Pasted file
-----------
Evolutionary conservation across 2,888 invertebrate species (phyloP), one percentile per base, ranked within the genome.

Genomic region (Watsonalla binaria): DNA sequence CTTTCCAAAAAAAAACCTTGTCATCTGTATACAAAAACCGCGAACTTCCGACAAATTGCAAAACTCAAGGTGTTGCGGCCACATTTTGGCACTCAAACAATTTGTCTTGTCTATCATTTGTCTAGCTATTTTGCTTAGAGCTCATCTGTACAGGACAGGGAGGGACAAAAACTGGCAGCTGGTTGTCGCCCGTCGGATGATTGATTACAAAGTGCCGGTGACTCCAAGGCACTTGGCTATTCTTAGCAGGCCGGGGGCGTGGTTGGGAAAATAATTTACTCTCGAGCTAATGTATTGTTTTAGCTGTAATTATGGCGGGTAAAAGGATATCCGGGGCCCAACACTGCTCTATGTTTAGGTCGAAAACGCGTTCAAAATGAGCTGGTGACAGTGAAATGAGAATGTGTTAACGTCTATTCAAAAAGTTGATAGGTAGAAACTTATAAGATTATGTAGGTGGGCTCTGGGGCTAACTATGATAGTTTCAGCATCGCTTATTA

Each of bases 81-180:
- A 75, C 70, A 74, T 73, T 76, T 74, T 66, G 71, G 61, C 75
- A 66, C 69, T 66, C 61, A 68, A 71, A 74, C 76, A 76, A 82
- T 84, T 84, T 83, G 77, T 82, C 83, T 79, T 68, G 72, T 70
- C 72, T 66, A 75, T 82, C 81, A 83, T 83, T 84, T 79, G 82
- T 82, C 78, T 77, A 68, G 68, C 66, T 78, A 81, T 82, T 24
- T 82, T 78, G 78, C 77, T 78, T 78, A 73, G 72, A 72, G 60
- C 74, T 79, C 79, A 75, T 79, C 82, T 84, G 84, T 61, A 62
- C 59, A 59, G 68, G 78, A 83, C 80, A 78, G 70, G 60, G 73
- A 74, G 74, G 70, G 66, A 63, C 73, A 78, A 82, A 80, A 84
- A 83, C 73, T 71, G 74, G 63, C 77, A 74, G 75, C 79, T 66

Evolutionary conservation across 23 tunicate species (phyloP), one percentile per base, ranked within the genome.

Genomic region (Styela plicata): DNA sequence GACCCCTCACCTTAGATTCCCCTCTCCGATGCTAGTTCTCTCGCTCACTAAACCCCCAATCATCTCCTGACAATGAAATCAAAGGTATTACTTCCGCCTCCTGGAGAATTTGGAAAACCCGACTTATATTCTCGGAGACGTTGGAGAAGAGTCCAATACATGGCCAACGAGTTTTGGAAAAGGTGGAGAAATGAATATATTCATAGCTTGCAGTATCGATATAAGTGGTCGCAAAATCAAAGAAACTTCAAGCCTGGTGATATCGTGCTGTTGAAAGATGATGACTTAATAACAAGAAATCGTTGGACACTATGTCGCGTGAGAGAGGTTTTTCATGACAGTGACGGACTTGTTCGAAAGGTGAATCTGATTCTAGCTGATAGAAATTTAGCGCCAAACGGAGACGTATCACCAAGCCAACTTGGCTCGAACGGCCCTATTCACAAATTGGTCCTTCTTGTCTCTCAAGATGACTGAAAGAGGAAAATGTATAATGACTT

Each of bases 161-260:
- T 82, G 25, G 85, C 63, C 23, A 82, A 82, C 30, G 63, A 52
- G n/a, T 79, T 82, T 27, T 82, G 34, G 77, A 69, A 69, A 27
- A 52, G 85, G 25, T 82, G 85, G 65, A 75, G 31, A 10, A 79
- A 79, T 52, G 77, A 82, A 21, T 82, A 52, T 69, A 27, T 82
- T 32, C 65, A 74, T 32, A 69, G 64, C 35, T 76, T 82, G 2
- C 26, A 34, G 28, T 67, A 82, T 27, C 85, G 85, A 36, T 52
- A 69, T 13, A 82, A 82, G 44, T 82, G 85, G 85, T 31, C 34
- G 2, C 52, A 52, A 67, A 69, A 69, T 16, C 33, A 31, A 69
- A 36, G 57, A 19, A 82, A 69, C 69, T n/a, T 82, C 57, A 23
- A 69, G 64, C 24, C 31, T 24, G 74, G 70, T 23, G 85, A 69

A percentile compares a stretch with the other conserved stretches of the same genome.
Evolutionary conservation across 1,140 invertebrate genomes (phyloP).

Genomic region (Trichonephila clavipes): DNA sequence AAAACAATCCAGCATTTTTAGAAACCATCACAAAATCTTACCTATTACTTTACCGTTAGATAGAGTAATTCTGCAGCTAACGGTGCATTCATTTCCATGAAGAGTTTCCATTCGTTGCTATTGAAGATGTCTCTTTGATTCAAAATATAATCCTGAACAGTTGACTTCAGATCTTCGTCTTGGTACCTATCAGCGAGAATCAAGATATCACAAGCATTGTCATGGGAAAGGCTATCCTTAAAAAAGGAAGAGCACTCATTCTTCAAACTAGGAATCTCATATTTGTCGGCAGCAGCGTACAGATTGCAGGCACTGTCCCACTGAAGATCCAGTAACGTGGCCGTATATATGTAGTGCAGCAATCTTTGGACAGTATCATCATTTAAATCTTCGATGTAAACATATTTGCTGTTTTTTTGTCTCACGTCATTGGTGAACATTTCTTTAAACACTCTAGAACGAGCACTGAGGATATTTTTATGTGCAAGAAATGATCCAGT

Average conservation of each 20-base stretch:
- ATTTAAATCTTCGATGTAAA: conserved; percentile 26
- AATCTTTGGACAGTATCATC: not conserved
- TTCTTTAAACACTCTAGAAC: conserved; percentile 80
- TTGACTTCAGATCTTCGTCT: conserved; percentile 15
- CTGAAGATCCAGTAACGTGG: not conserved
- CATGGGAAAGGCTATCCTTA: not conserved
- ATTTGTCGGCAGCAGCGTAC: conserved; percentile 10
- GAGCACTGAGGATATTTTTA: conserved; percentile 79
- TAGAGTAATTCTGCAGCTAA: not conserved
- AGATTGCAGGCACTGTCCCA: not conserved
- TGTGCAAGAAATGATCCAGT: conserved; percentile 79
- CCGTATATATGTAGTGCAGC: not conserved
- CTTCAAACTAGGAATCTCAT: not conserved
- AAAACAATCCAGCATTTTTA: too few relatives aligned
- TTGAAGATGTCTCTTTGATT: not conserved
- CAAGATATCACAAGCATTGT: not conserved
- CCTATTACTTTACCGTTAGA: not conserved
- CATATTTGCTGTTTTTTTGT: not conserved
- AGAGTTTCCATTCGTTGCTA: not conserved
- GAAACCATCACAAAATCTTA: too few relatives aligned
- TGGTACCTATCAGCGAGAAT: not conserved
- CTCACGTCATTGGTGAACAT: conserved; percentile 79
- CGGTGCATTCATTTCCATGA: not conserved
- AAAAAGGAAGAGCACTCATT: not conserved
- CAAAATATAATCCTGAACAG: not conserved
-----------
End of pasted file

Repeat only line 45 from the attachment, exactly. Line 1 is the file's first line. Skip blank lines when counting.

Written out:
- TTGAAGATGTCTCTTTGATT: not conserved